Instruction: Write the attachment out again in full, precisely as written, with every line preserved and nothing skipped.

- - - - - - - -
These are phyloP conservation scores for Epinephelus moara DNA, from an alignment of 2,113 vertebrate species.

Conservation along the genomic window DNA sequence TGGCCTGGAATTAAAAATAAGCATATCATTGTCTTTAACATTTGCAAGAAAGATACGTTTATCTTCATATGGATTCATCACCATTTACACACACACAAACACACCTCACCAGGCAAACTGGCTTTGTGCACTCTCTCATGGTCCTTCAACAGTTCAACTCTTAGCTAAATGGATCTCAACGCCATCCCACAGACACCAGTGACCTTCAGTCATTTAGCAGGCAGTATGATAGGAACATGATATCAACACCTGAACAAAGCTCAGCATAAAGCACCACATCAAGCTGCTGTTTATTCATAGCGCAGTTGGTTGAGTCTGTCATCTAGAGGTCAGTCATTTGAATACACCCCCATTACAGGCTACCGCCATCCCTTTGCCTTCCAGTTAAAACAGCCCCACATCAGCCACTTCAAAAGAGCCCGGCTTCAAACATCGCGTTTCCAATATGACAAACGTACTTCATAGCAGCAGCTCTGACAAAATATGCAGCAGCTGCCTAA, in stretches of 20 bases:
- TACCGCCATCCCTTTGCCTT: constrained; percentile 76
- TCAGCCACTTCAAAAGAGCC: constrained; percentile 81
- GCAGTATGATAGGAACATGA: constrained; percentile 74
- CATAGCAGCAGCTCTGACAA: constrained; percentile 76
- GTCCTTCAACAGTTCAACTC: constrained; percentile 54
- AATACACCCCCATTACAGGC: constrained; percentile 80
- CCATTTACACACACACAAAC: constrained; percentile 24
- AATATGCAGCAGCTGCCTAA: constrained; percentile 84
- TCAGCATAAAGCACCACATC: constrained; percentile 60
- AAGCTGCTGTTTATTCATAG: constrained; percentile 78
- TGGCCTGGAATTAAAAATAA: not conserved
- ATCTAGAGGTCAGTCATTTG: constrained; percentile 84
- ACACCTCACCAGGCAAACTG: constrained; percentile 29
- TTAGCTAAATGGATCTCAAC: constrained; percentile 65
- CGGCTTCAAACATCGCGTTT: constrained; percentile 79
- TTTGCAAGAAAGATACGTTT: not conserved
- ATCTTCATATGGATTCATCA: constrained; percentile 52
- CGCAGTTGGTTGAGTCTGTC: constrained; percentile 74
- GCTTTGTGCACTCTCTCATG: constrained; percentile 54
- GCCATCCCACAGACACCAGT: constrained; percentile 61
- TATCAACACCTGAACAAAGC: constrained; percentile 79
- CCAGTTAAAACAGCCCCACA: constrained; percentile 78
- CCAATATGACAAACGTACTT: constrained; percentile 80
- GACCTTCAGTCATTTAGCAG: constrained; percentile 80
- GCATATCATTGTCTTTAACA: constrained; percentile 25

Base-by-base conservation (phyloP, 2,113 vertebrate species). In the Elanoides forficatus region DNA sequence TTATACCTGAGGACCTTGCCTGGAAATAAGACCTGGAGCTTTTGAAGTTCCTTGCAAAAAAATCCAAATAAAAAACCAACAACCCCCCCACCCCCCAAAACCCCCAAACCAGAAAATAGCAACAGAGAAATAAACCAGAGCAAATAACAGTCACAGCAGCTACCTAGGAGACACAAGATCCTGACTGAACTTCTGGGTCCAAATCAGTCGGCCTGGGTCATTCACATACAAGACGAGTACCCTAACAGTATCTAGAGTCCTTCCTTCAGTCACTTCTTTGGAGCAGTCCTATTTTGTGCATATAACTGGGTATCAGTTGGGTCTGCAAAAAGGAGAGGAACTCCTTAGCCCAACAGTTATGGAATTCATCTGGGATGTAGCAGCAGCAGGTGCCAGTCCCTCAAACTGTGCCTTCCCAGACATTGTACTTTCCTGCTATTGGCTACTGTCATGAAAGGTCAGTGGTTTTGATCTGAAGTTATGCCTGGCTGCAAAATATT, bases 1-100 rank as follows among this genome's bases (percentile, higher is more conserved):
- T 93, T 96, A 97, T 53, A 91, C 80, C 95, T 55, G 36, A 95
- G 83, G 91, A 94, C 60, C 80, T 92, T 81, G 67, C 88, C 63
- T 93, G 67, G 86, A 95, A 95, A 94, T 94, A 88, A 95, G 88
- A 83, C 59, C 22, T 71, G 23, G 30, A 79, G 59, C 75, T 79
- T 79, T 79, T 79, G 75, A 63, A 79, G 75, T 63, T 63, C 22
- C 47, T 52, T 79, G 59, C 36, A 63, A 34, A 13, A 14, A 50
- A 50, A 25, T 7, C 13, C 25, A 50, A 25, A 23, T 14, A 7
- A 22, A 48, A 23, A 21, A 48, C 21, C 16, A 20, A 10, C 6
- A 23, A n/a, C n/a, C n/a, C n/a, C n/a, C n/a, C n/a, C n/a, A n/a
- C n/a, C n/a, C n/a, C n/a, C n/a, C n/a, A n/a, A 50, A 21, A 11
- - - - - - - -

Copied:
These are phyloP conservation scores for Epinephelus moara DNA, from an alignment of 2,113 vertebrate species.

Conservation along the genomic window DNA sequence TGGCCTGGAATTAAAAATAAGCATATCATTGTCTTTAACATTTGCAAGAAAGATACGTTTATCTTCATATGGATTCATCACCATTTACACACACACAAACACACCTCACCAGGCAAACTGGCTTTGTGCACTCTCTCATGGTCCTTCAACAGTTCAACTCTTAGCTAAATGGATCTCAACGCCATCCCACAGACACCAGTGACCTTCAGTCATTTAGCAGGCAGTATGATAGGAACATGATATCAACACCTGAACAAAGCTCAGCATAAAGCACCACATCAAGCTGCTGTTTATTCATAGCGCAGTTGGTTGAGTCTGTCATCTAGAGGTCAGTCATTTGAATACACCCCCATTACAGGCTACCGCCATCCCTTTGCCTTCCAGTTAAAACAGCCCCACATCAGCCACTTCAAAAGAGCCCGGCTTCAAACATCGCGTTTCCAATATGACAAACGTACTTCATAGCAGCAGCTCTGACAAAATATGCAGCAGCTGCCTAA, in stretches of 20 bases:
- TACCGCCATCCCTTTGCCTT: constrained; percentile 76
- TCAGCCACTTCAAAAGAGCC: constrained; percentile 81
- GCAGTATGATAGGAACATGA: constrained; percentile 74
- CATAGCAGCAGCTCTGACAA: constrained; percentile 76
- GTCCTTCAACAGTTCAACTC: constrained; percentile 54
- AATACACCCCCATTACAGGC: constrained; percentile 80
- CCATTTACACACACACAAAC: constrained; percentile 24
- AATATGCAGCAGCTGCCTAA: constrained; percentile 84
- TCAGCATAAAGCACCACATC: constrained; percentile 60
- AAGCTGCTGTTTATTCATAG: constrained; percentile 78
- TGGCCTGGAATTAAAAATAA: not conserved
- ATCTAGAGGTCAGTCATTTG: constrained; percentile 84
- ACACCTCACCAGGCAAACTG: constrained; percentile 29
- TTAGCTAAATGGATCTCAAC: constrained; percentile 65
- CGGCTTCAAACATCGCGTTT: constrained; percentile 79
- TTTGCAAGAAAGATACGTTT: not conserved
- ATCTTCATATGGATTCATCA: constrained; percentile 52
- CGCAGTTGGTTGAGTCTGTC: constrained; percentile 74
- GCTTTGTGCACTCTCTCATG: constrained; percentile 54
- GCCATCCCACAGACACCAGT: constrained; percentile 61
- TATCAACACCTGAACAAAGC: constrained; percentile 79
- CCAGTTAAAACAGCCCCACA: constrained; percentile 78
- CCAATATGACAAACGTACTT: constrained; percentile 80
- GACCTTCAGTCATTTAGCAG: constrained; percentile 80
- GCATATCATTGTCTTTAACA: constrained; percentile 25

Base-by-base conservation (phyloP, 2,113 vertebrate species). In the Elanoides forficatus region DNA sequence TTATACCTGAGGACCTTGCCTGGAAATAAGACCTGGAGCTTTTGAAGTTCCTTGCAAAAAAATCCAAATAAAAAACCAACAACCCCCCCACCCCCCAAAACCCCCAAACCAGAAAATAGCAACAGAGAAATAAACCAGAGCAAATAACAGTCACAGCAGCTACCTAGGAGACACAAGATCCTGACTGAACTTCTGGGTCCAAATCAGTCGGCCTGGGTCATTCACATACAAGACGAGTACCCTAACAGTATCTAGAGTCCTTCCTTCAGTCACTTCTTTGGAGCAGTCCTATTTTGTGCATATAACTGGGTATCAGTTGGGTCTGCAAAAAGGAGAGGAACTCCTTAGCCCAACAGTTATGGAATTCATCTGGGATGTAGCAGCAGCAGGTGCCAGTCCCTCAAACTGTGCCTTCCCAGACATTGTACTTTCCTGCTATTGGCTACTGTCATGAAAGGTCAGTGGTTTTGATCTGAAGTTATGCCTGGCTGCAAAATATT, bases 1-100 rank as follows among this genome's bases (percentile, higher is more conserved):
- T 93, T 96, A 97, T 53, A 91, C 80, C 95, T 55, G 36, A 95
- G 83, G 91, A 94, C 60, C 80, T 92, T 81, G 67, C 88, C 63
- T 93, G 67, G 86, A 95, A 95, A 94, T 94, A 88, A 95, G 88
- A 83, C 59, C 22, T 71, G 23, G 30, A 79, G 59, C 75, T 79
- T 79, T 79, T 79, G 75, A 63, A 79, G 75, T 63, T 63, C 22
- C 47, T 52, T 79, G 59, C 36, A 63, A 34, A 13, A 14, A 50
- A 50, A 25, T 7, C 13, C 25, A 50, A 25, A 23, T 14, A 7
- A 22, A 48, A 23, A 21, A 48, C 21, C 16, A 20, A 10, C 6
- A 23, A n/a, C n/a, C n/a, C n/a, C n/a, C n/a, C n/a, C n/a, A n/a
- C n/a, C n/a, C n/a, C n/a, C n/a, C n/a, A n/a, A 50, A 21, A 11